Partisan map drawers presented the first set of maps of the whole commonwealth to the Virginia Redistricting Commission Monday. The commission is nearing the end of its allotted time to create maps for the Virginia General Assembly; the maps are expected to be submitted between October 10th and October 24th. But the maps presented to the commission are drafts, and the commission still needs to analyze public comment and political data and how that should affect the maps. Additionally, the commission has to find a way to turn the two sets of proposals from the Republican and Democratic map drawers into one final draft.
“We’re three weeks away from when we’re supposed to vote on final maps to be presented to the General Assembly. So the clock is really moving quickly now. So think about your ideas on how to reconcile the two versions of each map that we have,” Co-Chair Greta Harris (D) told the commission.
With Tuesday’s voter registration deadline having now passed, the Commonwealth is entering the final stretches before the general elections in November and Virginians have been feverishly casting their votes with nearly 1 million in-person and absentee ballots already submitted.
Specifically, 532,983 in-person votes and 444,390 votes by mail have already been cast in the state with an additional 642,687 absentee ballot applications that have not yet been returned to general registrars, according to the Virginia Public Access Project (VPAP) early voting dashboard.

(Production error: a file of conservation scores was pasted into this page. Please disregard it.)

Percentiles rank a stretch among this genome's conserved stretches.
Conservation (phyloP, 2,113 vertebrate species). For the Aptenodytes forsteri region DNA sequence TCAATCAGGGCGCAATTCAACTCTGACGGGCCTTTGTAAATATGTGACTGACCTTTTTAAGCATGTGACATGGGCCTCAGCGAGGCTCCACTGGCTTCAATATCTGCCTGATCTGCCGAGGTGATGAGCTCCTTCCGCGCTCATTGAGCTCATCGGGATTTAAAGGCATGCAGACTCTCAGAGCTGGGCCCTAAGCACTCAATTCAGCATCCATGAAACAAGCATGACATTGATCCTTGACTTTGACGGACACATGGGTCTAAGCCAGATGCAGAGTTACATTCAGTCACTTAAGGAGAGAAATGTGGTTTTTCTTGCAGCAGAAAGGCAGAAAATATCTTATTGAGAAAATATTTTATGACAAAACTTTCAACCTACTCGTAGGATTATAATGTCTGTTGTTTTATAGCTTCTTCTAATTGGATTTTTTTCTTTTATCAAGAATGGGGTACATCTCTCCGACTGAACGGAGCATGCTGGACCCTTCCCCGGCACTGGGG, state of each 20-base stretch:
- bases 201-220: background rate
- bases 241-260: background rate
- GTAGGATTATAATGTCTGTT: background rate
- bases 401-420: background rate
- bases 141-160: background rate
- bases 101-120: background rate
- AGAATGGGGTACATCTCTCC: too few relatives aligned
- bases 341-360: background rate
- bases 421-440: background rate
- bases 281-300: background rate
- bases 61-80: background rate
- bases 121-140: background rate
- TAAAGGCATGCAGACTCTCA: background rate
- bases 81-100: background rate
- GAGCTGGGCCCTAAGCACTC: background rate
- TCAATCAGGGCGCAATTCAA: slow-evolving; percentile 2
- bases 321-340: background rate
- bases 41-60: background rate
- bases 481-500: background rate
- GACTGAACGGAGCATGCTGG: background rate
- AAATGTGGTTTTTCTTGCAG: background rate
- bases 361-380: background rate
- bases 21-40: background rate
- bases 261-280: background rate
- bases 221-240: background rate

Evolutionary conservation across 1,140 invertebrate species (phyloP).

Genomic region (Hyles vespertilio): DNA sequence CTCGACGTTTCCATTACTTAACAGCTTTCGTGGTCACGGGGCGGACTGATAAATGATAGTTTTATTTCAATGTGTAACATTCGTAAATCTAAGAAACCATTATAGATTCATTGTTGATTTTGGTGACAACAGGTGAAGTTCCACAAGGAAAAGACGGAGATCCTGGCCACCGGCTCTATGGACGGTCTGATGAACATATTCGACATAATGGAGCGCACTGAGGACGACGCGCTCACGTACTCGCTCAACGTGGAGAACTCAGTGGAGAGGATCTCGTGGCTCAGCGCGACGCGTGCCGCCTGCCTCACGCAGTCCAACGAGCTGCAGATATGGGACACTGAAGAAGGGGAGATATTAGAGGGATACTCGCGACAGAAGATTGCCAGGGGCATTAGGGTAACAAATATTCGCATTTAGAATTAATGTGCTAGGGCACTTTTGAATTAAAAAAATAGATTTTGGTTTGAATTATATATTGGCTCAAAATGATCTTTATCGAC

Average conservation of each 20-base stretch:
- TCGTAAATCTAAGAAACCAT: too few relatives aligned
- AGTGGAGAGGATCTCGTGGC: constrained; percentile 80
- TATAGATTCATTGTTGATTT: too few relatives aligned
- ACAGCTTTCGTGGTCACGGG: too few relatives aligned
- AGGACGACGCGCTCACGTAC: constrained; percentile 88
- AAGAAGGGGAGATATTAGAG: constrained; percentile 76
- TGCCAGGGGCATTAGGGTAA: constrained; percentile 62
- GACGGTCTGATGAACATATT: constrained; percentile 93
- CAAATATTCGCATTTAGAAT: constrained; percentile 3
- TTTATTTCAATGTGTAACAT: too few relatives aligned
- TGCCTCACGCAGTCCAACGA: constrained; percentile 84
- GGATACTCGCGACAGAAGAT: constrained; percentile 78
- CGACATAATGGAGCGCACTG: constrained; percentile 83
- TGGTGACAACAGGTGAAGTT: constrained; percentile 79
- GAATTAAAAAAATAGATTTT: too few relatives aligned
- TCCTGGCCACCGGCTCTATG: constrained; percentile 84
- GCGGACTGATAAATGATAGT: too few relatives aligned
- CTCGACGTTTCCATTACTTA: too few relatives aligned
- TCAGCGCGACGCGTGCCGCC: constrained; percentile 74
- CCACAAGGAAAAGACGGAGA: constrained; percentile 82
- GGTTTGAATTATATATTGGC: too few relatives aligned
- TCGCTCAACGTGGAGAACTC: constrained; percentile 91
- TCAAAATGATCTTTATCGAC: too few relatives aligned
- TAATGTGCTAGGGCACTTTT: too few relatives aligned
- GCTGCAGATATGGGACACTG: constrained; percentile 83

Since the start of early voting on September 18, 482,674 Virginians have already cast their ballots for the rapidly-approaching November general election.
Of the almost half a million votes, 285,805 were in-person and 196,869 were through the mail, according to the Virginia Public Access Project’s (VPAP) early voting daily dashboard.
It looked like the release of a new iPhone. Across Virginia, hundreds of people lined up outside polling places on the first day of early voting on Friday. The Virginia Public Access Project is reporting that already, over 600,000 more Virginians have requested mail-in ballots than in 2016. However, political pundits warn that large increases in early voting might not affect final results that much.